In June 1939 LCDR Abercrombie was transferred to the USS Arizona (BB-39) as a gunnery officer. On 21 March 1941 LCDR Laurence A. Abercrombie took command of his first ship, the USS Drayton (DD-366), nicknamed "The Blue Beetle" because of her experimental blueish color. The USS Drayton was in Hawaiian waters during the Japanese attacked on Pearl Harbor Dec 7, 1941, but was not in port, and did not see any action. LCDR Abercrombie engaged and sunk an enemy vessel on December 24th, 1941, an action that would result in his first Navy Cross.

CDR Abercrombie was promoted to Captain in June 1942, and commanded the USS Drayton until 27 July 1942. CAPT Abercrombie then took command Destroyer Division NINE consisting of the USS Drayton (DD-366), USS Flusser (DD-368), USS Lamson (DD-367), and the USS Mahan (DD-364). On 22 October 1942 CAPT Abercrombie commanded the USS Lamson and USS Mahan on a daylight raid on Japanese forces near the Gilbert Islands. Abercrombie succeeded in sinking two Japanese ships, one being the Japanese gunboat Hakkaisan Maru. The two destroyers were also able to successfully repel Japanese arial attacks which resulted in no damage to either ship or any casualties. For this action, CAPT Abercrombie was a Gold Star in lieu of a second Navy Cross.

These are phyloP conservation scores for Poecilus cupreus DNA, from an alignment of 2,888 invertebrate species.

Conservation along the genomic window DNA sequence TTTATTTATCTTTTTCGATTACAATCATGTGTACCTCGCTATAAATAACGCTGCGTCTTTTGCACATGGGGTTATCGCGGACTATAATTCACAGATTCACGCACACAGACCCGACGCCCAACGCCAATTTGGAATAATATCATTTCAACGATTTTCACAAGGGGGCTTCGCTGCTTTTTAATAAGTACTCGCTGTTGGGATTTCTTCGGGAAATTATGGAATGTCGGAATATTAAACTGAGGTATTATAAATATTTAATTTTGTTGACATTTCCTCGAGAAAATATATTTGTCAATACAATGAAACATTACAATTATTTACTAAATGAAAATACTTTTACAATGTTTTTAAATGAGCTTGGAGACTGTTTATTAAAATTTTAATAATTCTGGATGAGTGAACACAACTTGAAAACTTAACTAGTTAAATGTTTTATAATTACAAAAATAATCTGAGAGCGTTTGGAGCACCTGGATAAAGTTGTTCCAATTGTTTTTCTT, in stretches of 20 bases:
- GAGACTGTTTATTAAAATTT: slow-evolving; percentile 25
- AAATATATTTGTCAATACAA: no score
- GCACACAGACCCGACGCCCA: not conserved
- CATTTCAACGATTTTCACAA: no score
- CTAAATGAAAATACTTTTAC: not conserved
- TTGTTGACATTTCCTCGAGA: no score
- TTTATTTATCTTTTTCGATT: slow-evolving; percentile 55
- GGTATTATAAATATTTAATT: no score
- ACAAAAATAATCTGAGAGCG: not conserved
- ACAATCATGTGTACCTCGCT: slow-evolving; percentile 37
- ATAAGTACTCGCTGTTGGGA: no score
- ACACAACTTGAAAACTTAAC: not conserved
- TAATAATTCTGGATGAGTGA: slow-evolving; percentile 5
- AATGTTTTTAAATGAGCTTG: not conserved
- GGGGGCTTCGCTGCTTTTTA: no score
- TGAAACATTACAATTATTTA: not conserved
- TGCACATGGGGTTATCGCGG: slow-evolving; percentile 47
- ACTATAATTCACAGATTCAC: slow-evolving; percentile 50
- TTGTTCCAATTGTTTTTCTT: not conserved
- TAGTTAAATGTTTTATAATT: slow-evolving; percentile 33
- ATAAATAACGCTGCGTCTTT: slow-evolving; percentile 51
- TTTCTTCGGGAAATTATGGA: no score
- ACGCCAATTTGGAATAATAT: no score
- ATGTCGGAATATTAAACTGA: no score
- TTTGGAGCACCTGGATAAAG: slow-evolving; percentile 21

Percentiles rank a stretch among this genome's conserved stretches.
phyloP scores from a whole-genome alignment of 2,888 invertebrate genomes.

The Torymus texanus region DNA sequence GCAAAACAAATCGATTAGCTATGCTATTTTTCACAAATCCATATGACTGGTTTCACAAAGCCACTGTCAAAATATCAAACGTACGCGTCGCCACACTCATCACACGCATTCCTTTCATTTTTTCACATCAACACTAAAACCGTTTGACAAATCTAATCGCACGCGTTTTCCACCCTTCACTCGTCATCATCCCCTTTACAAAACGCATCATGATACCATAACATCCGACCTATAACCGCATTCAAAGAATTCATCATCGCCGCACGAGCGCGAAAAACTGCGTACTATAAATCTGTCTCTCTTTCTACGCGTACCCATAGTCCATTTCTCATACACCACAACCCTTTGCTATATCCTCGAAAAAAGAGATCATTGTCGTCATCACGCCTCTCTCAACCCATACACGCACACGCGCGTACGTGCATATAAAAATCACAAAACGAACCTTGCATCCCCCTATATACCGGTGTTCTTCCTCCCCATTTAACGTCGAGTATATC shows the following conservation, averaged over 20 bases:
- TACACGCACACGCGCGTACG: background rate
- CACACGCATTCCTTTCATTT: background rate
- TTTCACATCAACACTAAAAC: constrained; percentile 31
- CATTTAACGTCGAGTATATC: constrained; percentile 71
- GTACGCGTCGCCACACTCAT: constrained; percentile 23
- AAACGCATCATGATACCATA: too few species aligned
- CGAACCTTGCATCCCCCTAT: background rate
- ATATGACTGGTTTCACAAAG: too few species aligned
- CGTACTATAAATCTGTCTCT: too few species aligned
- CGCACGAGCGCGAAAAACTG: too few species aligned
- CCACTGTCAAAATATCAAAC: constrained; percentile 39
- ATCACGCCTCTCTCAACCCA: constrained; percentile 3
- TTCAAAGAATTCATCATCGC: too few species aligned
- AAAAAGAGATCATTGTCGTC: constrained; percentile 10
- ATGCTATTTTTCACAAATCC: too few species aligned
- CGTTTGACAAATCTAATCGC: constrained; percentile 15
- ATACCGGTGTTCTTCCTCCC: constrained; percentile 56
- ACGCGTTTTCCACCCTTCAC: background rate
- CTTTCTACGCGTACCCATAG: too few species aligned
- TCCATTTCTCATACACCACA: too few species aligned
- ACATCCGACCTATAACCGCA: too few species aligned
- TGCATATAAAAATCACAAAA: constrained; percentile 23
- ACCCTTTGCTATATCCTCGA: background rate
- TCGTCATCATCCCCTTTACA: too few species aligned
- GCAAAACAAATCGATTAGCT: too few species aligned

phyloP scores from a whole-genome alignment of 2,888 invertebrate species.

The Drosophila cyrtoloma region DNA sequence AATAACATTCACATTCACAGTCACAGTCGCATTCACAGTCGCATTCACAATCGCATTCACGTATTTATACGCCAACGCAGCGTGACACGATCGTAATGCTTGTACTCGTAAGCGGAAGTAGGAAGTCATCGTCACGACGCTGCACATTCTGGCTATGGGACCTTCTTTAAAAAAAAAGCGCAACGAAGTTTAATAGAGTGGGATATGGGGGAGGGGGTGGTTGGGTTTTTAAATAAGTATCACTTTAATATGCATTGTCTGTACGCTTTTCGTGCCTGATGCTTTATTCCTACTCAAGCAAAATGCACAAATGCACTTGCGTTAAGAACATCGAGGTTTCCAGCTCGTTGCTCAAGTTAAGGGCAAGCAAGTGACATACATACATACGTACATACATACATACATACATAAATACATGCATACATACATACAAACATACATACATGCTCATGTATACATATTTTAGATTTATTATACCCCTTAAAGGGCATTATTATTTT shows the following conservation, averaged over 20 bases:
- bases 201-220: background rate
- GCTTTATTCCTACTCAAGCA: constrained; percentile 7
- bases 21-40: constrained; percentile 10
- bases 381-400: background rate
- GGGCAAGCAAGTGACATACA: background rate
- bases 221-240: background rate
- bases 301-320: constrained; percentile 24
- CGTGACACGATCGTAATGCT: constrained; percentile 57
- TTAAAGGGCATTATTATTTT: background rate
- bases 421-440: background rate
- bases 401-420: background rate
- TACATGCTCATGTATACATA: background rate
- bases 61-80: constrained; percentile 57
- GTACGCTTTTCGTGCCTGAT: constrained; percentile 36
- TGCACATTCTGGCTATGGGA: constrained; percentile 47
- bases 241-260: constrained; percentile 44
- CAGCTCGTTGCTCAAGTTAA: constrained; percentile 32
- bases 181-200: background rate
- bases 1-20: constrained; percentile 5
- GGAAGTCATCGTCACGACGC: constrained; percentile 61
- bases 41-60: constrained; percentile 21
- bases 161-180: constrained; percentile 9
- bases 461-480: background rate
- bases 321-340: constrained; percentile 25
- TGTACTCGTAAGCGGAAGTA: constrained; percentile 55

Destroyer Division Nine still under the command of CAPT Abercrombie was attached to Task Unit 62.7.2 near the Solomon Islands. CAPT Abercrombie was designated as Screen Commander, to provide the rest of the unit safety from Japanese torpedo attack planes. On the night of 17 February 1943 radar and Sonar operators under CAPT Abercrombie's command warned the Task Unit Commander of any torpedo attacks allowing him to react accordingly. Five Japanese planes were shot down through the night, but there were no Allied casualties. For this action, CAPT Abercrombie was awarded a second Gold Star in lieu of another Navy Cross.

In August 1943 CAPT Abercrombie was transferred to the Office of the Chief of Naval Operations, Office of Naval Intelligence. Less than a year later in April 1944 CAPT Abercrombie was again transferred, this time to the Joint Chiefs of Staff. After a year with the Joint Chiefs of Staff, CAPT Abercrombie reported to the Naval Training School in San Francisco. In August 1945 CAPT Abercrombie took command of the USS Chester (CA-27) in "mopping up" operations after the Japanese defeat.

In March 1946 CAPT Abercrombie received orders to become the Director of the Naval Reserve program in the Potomac River Naval Command. In October 1946 he became assistant to the Assistant Chief of Naval Operations (Naval Reserve) and Chief of Naval Reserve, Rear Admiral John E. Gingrich. CAPT Abercrombie maintained this position until May 1949, then we was transferred to the Office of the Secretary of Defense until his retirement on 30 June 1951. Upon his retirement CAPT Abercrombie was promoted to Rear Admiral.